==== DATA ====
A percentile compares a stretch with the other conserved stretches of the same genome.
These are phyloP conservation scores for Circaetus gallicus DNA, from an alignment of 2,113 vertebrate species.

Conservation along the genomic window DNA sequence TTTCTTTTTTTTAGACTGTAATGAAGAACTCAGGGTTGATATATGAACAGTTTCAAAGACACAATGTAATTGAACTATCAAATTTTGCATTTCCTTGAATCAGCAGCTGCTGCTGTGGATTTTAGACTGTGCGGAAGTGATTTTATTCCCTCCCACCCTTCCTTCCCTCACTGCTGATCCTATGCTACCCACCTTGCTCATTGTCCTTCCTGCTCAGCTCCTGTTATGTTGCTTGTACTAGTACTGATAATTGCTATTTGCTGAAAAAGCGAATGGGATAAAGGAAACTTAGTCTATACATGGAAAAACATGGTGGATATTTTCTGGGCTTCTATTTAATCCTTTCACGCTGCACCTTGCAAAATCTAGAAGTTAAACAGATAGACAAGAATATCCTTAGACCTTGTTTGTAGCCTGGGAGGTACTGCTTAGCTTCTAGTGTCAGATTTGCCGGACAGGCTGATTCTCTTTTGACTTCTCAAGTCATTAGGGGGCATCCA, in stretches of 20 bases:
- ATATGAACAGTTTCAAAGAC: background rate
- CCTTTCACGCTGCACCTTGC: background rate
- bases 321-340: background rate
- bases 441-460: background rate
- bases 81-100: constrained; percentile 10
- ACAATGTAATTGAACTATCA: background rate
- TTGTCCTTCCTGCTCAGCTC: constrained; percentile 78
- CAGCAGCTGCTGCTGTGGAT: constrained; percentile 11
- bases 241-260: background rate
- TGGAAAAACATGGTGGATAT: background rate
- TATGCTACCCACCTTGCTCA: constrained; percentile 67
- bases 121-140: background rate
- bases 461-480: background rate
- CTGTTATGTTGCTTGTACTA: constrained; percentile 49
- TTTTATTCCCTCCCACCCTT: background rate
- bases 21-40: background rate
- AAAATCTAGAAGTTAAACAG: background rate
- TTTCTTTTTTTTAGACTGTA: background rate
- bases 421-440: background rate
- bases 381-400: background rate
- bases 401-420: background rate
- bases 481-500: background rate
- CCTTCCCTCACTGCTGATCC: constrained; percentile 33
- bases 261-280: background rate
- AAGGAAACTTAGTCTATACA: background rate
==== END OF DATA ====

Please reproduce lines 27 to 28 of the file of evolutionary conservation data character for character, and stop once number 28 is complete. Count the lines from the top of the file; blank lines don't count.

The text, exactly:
- bases 261-280: background rate
- AAGGAAACTTAGTCTATACA: background rate